- the point opposite the ascendant.
- the point of the ecliptic or the sign and degree of the zodiac setting below the western horizon at the time of a birth or of an event.
- the cusp of the seventh house.
Origin of descendant
Related Words for descendantsheir, offspring, scion, product, brood, get, progeny, offshoot, spin-off, seed, kin, child, posterity, issue, children
Examples from the Web for descendants
Contemporary Examples of descendants
The story (and some DNA evidence) goes, the locals are the descendants of a band of Roman soldiers from 36 B.C.The Chinese Town Descended From Romans?
December 4, 2014
Washington was a passionate advocate for an intensely practical education for ex-slaves and their descendants.College Must Be More Than Just a Classy Trade School
Michael S. Roth
August 30, 2014
The discussion of reparations for descendants of slaves saw some chatter this year after a piece in The Atlantic.Sherman Alexie on His New Film, the Redskins, and Why It's OK to Laugh at His Work
August 22, 2014
At the same event, another speaker reportedly referred to Jews as “descendants of monkeys and pigs.”Pope Francis’s Sister Souljah Moment?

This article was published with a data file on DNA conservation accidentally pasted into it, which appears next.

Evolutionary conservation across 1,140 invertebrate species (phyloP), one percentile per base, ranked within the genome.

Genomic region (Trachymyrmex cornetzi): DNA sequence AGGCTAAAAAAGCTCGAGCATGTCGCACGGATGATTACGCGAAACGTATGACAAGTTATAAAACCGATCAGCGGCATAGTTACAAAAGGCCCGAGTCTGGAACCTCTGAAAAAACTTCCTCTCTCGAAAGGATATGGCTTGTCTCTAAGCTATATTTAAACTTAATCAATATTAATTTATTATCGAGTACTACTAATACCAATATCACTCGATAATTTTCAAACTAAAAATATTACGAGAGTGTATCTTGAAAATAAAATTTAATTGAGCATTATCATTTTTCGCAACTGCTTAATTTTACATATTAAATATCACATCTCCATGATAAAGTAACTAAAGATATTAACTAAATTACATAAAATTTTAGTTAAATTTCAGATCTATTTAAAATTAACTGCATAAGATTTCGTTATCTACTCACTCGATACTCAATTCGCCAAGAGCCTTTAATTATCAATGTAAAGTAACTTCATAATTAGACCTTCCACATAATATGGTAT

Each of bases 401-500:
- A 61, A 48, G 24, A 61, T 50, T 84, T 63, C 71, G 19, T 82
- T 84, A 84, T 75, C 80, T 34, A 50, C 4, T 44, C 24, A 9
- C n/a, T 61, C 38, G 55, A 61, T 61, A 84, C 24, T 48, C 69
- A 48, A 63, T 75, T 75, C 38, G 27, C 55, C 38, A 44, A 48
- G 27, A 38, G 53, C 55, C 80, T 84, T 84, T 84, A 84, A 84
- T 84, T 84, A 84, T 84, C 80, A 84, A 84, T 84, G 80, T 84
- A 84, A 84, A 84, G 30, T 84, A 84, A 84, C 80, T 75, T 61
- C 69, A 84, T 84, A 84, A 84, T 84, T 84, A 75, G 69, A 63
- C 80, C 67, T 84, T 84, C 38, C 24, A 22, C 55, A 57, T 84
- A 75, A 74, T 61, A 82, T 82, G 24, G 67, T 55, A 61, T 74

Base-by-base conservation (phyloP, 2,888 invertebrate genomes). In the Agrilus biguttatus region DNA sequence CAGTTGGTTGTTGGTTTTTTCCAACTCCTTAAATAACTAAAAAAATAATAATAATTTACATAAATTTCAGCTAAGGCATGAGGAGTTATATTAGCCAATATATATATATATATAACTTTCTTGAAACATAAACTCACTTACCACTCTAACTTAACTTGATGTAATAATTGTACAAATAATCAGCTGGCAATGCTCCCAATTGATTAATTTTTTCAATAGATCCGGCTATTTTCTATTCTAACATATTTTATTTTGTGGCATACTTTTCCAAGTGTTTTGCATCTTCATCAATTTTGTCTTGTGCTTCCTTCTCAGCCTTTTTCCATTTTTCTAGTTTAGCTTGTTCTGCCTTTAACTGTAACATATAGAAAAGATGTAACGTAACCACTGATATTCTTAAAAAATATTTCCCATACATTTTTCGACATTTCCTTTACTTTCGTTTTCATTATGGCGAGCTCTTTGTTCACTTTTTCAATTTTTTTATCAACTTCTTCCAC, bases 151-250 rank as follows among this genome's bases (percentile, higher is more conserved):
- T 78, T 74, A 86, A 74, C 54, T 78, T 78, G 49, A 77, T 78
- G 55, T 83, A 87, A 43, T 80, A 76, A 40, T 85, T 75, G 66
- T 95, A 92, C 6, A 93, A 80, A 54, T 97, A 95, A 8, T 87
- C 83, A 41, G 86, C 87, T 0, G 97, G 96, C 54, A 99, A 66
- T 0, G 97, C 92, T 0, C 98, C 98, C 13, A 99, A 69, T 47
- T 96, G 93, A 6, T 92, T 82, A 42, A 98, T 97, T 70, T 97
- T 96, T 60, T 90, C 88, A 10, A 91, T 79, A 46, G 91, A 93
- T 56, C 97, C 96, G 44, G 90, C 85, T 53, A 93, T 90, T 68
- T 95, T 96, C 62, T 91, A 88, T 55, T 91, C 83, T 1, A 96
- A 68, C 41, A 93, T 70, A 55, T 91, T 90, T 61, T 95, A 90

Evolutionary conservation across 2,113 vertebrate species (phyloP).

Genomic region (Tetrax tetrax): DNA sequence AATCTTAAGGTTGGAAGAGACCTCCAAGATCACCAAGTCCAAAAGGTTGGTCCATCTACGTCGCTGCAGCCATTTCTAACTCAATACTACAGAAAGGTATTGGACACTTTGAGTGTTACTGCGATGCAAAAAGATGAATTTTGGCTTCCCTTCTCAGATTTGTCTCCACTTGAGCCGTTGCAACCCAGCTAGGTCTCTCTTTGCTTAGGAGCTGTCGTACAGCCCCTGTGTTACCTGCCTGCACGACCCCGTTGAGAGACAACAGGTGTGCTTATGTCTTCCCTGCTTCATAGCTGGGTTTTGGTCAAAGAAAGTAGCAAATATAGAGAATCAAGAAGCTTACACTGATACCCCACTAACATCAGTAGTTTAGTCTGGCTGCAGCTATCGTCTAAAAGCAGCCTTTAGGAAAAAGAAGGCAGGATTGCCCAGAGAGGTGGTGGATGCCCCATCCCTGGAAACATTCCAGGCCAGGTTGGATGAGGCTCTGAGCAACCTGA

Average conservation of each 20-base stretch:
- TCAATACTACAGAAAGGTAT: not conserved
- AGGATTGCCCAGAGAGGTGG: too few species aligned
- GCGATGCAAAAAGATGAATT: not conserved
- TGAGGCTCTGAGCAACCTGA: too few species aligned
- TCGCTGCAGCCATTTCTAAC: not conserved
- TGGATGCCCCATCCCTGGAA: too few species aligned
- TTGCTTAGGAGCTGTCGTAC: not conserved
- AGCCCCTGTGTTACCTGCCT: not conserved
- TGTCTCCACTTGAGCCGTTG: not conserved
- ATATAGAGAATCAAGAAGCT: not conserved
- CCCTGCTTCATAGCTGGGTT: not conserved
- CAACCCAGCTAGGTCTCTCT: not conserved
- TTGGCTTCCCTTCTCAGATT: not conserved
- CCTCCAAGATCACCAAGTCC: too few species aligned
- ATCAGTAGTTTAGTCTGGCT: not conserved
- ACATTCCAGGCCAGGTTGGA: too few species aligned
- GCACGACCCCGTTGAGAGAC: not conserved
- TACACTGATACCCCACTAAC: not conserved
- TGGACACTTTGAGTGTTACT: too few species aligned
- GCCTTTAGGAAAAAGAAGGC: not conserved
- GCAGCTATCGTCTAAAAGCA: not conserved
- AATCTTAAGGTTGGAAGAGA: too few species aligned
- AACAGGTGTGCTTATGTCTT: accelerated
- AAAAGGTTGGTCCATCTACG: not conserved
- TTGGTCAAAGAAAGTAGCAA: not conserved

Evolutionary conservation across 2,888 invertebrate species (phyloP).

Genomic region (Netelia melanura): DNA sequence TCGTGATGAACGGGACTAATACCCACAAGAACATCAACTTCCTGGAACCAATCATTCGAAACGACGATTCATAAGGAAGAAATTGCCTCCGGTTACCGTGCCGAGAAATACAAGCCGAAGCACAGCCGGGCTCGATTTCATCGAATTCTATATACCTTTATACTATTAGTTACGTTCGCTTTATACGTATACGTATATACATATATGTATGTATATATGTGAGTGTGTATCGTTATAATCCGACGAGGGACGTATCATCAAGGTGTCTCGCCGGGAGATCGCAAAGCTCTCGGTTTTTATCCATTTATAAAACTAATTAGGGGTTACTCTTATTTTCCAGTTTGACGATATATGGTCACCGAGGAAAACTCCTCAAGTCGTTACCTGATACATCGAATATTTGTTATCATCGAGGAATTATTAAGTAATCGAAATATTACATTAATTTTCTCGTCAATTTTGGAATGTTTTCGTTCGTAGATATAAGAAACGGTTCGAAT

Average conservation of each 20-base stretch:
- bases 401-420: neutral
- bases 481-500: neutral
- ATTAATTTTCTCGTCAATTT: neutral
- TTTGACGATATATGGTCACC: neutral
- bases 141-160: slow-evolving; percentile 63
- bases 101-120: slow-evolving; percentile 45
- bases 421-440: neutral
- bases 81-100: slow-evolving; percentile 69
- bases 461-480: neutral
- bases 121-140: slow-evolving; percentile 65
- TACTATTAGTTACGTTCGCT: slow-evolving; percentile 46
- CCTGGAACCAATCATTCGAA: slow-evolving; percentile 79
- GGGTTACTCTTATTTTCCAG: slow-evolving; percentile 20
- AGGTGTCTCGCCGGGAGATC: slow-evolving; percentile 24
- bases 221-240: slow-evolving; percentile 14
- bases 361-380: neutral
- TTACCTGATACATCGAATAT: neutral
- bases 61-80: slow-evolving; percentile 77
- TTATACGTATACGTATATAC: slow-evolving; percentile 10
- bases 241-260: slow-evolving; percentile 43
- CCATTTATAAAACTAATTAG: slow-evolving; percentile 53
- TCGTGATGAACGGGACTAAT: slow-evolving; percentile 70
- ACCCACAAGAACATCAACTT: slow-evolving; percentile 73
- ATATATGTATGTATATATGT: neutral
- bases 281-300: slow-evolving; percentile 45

May 23, 2014
What this means is that the idea of popes as descendants of St. Peter is about controlling bishops, not churchgoers.Who Really Put the Pope in Charge?
April 27, 2014
Historical Examples of descendants
The fate of the ancestor had been typical of that of his descendants.The White Company
Arthur Conan Doyle
It is doubtful whether Palaeolithic man has left any descendants.English Villages
P. H. Ditchfield
Sir, may we know who are the descendants of the New England kidnappers?Slavery Ordained of God
Rev. Fred A. Ross, D.D.
Each individual, therefore, continues to live in his descendants.
It is our duty to our descendants to contribute as far as is in our power to its accomplishment.
mid-15c. (adj.), c.1600 (n.), from French descendant (13c.), present participle of descendre (see descend). Despite a tendency to use descendent for the adjective and descendant for the noun, descendant seems to be prevailing in all uses and appears 5 times more often than its rival in books printed since 1900. Cf. dependant.